It is forecast that, like Italy etc we are going to see a lot of deaths from this terrible pandemic. But imagine if this was 20 years ago, how much higher would the death toll be. It seems that ventilators are going to be one of the key items to save lives. A consortium of tech companies are ramping up to massively increase our supply of the device. Could we have really done this twenty years ago, heck could we have done it ten years ago in the same timeframe?
At one time we had the 5 terrestrial channels. Sky, and a few cable services, if you wanted a particular film you needed to walk to the local Blockbusters and hire it. Now we have the massive list of freeview stations, Amazon Prime channels, Netflix, Youtube, Spotify and so on. There is an unbelievable amount of entertainment that can be accessed, streamed downloaded. Fair enough much of it is crap. But amongst it all there should be enough to keep everyone entertained to some degree.
We are all spoilt with access to almost any movie we wish on demand. At one time you visited your local video tape store, where hopefully they had the film you wanted in stock. If it was a popular one then the chances are you would struggle to get it. Once hired you fetched a tape like the one below back to play on your video machine. What you then got was a sometimes grainy fairly lowish resolution picture, with garbage sound. If the tape you had hired had been well used then the picture quite often would begin to degrade and become grainy, or have bits of the dialogue drop out. None of this 4k or 8k super hi res, with Dolby surround sound processing.
Working From Home
With the country in lock down, we have been told to work from home where possible. Now obviously a lot of us can’t. You would find the wife kicking a stink up if you tried to build cars in her front room. And most gardens aren’t going to be big enough to fabricate wings for Airbus.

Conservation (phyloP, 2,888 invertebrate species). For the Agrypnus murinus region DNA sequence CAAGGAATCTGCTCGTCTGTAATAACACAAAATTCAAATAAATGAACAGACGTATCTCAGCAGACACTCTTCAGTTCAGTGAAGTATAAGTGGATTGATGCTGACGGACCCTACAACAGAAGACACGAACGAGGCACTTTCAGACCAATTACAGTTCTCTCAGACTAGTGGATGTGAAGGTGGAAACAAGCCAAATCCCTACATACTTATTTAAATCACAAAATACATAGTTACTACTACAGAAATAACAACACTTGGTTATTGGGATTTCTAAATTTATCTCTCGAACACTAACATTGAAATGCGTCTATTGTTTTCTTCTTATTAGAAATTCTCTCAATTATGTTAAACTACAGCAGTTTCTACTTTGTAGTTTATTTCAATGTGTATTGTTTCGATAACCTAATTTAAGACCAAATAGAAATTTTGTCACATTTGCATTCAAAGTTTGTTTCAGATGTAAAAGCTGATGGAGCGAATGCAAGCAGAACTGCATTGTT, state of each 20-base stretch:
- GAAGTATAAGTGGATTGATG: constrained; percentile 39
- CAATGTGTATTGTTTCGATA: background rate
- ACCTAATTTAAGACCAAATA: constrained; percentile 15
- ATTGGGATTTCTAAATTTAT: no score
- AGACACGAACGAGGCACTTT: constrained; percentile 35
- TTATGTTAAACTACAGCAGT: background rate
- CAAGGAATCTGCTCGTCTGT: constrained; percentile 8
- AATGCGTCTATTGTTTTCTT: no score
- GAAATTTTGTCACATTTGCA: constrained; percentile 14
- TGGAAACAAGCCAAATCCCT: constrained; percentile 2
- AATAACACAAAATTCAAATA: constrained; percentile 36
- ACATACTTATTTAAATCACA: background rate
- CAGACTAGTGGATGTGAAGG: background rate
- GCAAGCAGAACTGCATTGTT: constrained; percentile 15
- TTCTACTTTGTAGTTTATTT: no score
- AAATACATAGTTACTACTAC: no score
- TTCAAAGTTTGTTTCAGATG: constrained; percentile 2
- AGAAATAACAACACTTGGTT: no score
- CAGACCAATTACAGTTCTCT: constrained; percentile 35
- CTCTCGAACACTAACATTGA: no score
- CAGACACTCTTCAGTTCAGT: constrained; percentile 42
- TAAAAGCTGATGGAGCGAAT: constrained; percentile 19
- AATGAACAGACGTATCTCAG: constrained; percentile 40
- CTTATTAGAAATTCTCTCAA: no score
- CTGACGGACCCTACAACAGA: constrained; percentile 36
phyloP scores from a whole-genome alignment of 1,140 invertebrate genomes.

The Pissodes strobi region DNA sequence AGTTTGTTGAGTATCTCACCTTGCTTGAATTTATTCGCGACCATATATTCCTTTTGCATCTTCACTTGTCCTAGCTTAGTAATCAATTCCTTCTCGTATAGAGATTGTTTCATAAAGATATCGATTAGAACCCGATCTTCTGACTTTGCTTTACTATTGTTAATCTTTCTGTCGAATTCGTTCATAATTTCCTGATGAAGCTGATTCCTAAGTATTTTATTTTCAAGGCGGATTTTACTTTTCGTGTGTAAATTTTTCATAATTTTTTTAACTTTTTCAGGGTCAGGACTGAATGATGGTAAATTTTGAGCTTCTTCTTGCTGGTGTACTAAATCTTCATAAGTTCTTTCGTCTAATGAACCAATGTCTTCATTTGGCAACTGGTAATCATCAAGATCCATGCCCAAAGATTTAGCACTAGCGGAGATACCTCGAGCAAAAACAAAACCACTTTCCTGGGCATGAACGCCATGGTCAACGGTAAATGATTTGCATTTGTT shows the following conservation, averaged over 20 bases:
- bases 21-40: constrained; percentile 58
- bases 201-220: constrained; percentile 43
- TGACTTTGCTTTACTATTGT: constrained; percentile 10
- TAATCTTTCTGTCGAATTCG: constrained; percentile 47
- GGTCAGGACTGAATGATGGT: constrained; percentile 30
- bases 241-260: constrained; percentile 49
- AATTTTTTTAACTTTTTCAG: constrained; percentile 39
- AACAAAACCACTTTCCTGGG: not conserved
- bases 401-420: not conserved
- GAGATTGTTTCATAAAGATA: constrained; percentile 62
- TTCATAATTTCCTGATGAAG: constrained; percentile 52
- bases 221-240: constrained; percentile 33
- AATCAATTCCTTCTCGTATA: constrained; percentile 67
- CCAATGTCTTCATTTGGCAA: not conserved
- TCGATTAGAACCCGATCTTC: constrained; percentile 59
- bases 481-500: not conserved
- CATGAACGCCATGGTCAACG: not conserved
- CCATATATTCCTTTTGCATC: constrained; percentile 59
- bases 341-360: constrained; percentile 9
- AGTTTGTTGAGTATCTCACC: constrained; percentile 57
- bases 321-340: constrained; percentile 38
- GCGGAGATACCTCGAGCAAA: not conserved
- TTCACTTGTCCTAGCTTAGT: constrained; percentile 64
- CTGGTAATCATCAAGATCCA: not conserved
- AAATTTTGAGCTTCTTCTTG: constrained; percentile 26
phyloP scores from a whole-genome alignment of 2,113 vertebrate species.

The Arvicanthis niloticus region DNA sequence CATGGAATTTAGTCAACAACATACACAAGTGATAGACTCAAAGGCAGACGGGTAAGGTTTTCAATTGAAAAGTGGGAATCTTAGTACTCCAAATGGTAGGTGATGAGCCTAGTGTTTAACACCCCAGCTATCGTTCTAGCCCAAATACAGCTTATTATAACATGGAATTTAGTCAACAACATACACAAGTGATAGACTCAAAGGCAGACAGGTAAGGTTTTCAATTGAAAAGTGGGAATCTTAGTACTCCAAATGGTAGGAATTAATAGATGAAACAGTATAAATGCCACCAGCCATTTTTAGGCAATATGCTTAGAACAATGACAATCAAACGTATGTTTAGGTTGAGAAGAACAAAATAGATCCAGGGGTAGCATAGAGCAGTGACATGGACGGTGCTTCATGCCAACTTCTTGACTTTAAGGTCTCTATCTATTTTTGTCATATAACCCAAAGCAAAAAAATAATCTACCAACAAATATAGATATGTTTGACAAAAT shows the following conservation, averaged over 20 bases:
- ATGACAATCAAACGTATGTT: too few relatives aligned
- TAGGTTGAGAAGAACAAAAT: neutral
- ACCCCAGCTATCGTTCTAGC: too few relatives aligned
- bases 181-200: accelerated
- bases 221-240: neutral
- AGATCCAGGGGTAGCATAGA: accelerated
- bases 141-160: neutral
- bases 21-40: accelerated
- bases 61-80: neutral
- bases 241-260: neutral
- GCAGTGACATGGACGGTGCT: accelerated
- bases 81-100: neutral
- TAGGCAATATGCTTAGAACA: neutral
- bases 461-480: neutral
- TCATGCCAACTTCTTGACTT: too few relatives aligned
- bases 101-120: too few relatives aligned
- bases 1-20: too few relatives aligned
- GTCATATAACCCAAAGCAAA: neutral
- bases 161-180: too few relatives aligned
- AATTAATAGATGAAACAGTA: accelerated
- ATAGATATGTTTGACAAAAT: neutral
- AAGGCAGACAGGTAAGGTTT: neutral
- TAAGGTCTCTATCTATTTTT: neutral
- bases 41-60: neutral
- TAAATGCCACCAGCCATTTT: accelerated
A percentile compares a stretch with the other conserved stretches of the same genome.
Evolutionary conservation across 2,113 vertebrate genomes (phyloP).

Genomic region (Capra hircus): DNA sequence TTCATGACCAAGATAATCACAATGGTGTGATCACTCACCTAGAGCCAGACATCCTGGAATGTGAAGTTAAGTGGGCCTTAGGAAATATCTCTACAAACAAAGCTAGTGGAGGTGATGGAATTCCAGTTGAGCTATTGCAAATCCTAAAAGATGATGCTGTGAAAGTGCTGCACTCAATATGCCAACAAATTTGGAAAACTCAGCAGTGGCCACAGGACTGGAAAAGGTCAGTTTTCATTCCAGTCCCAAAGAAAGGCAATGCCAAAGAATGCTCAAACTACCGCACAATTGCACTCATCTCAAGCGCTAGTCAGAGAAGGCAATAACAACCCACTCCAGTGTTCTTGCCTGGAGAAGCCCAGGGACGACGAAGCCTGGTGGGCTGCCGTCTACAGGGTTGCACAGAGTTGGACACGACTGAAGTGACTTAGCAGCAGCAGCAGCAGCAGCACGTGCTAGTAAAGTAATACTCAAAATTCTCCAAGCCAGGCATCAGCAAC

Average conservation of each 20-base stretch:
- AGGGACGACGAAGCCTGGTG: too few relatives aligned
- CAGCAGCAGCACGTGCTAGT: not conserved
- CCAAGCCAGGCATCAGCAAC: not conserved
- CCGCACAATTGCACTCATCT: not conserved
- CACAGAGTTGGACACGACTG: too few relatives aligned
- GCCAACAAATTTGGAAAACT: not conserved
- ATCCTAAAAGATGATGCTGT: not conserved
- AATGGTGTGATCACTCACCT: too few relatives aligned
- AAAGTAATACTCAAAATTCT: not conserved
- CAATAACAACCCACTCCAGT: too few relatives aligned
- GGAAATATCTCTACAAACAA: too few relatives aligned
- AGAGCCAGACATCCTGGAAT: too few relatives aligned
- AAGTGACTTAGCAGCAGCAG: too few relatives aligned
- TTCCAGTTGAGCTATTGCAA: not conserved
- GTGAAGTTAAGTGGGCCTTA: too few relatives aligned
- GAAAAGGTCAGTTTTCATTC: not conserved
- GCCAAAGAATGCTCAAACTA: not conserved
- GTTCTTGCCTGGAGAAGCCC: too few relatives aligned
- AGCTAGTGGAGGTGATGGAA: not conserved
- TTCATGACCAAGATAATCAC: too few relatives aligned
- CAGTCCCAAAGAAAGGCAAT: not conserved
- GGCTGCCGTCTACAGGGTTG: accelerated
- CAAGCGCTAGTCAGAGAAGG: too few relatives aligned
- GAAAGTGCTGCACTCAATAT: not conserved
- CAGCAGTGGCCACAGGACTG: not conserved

For much of the service industry and creative media industry however its a different story. A multiplicity of conference software, and collaborative office and design software mean that this is a real option for a lot of people. Fast internet speeds are the secret sauce facilitating this. The dial up speeds of yesteryear just would have had us working at the speed of a British Leyland worker in the 1970’s. Instead some parts of the global economy are still ticking over, and hopefully can hit the ground running once we are released from lockdown.
Part of the lockdown is that all non essential shops are closed. But how much of an inconvenience is this in practice. Unless we need something, like, now, we tend to buy online. The mighty Amazon stocks an awful lot of what we need. With its Prime service, delivery tends to be overnight, or indeed on some items same day.
Almost anything else you want can be ordered online, with rapid delivery, and in many cases for less than what you would pay in a bricks and mortar store.
Indeed my daughter has a steady stream of deliveries from various fashion and beauty outlets. So much so that a recent delivery driver remarked that ‘your daughter must have come back off holiday’, ‘How do you know shes been on holiday’ I asked. Dead simple was the reply, ‘Our deliveries dropped by 50% whilst shes been away.’